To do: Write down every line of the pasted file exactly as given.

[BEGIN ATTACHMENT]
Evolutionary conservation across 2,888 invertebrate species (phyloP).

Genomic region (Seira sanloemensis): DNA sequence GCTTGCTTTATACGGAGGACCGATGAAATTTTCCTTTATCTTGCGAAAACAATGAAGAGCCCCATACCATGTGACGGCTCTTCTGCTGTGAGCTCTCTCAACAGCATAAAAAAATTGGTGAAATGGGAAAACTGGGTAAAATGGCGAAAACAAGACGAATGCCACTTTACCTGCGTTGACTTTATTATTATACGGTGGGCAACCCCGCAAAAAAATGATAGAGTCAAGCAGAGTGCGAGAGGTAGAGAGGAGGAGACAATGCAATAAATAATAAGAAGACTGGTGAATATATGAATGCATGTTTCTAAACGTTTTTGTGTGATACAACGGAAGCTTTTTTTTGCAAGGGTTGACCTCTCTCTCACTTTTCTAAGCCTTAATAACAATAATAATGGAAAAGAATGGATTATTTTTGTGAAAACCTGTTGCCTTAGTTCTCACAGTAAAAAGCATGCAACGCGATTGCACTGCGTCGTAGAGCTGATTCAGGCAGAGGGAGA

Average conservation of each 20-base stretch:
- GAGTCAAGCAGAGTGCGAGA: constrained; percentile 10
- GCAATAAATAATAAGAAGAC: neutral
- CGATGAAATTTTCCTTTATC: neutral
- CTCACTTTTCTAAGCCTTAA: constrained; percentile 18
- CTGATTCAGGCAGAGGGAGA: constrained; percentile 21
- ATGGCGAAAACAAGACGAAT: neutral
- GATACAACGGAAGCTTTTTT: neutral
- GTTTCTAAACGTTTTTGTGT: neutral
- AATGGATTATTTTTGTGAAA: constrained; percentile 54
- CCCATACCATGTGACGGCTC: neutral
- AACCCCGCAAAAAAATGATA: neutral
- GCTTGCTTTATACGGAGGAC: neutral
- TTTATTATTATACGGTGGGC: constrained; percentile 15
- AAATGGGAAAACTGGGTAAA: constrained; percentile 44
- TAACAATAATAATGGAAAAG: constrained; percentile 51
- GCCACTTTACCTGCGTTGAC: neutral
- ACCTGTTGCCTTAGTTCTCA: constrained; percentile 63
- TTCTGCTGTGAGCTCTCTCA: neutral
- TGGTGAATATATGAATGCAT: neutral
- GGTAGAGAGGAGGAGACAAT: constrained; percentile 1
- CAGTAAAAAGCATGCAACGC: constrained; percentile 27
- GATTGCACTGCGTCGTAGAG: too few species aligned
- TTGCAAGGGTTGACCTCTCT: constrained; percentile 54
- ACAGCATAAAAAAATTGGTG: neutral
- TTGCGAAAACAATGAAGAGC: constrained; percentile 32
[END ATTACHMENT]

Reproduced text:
Evolutionary conservation across 2,888 invertebrate species (phyloP).

Genomic region (Seira sanloemensis): DNA sequence GCTTGCTTTATACGGAGGACCGATGAAATTTTCCTTTATCTTGCGAAAACAATGAAGAGCCCCATACCATGTGACGGCTCTTCTGCTGTGAGCTCTCTCAACAGCATAAAAAAATTGGTGAAATGGGAAAACTGGGTAAAATGGCGAAAACAAGACGAATGCCACTTTACCTGCGTTGACTTTATTATTATACGGTGGGCAACCCCGCAAAAAAATGATAGAGTCAAGCAGAGTGCGAGAGGTAGAGAGGAGGAGACAATGCAATAAATAATAAGAAGACTGGTGAATATATGAATGCATGTTTCTAAACGTTTTTGTGTGATACAACGGAAGCTTTTTTTTGCAAGGGTTGACCTCTCTCTCACTTTTCTAAGCCTTAATAACAATAATAATGGAAAAGAATGGATTATTTTTGTGAAAACCTGTTGCCTTAGTTCTCACAGTAAAAAGCATGCAACGCGATTGCACTGCGTCGTAGAGCTGATTCAGGCAGAGGGAGA

Average conservation of each 20-base stretch:
- GAGTCAAGCAGAGTGCGAGA: constrained; percentile 10
- GCAATAAATAATAAGAAGAC: neutral
- CGATGAAATTTTCCTTTATC: neutral
- CTCACTTTTCTAAGCCTTAA: constrained; percentile 18
- CTGATTCAGGCAGAGGGAGA: constrained; percentile 21
- ATGGCGAAAACAAGACGAAT: neutral
- GATACAACGGAAGCTTTTTT: neutral
- GTTTCTAAACGTTTTTGTGT: neutral
- AATGGATTATTTTTGTGAAA: constrained; percentile 54
- CCCATACCATGTGACGGCTC: neutral
- AACCCCGCAAAAAAATGATA: neutral
- GCTTGCTTTATACGGAGGAC: neutral
- TTTATTATTATACGGTGGGC: constrained; percentile 15
- AAATGGGAAAACTGGGTAAA: constrained; percentile 44
- TAACAATAATAATGGAAAAG: constrained; percentile 51
- GCCACTTTACCTGCGTTGAC: neutral
- ACCTGTTGCCTTAGTTCTCA: constrained; percentile 63
- TTCTGCTGTGAGCTCTCTCA: neutral
- TGGTGAATATATGAATGCAT: neutral
- GGTAGAGAGGAGGAGACAAT: constrained; percentile 1
- CAGTAAAAAGCATGCAACGC: constrained; percentile 27
- GATTGCACTGCGTCGTAGAG: too few species aligned
- TTGCAAGGGTTGACCTCTCT: constrained; percentile 54
- ACAGCATAAAAAAATTGGTG: neutral
- TTGCGAAAACAATGAAGAGC: constrained; percentile 32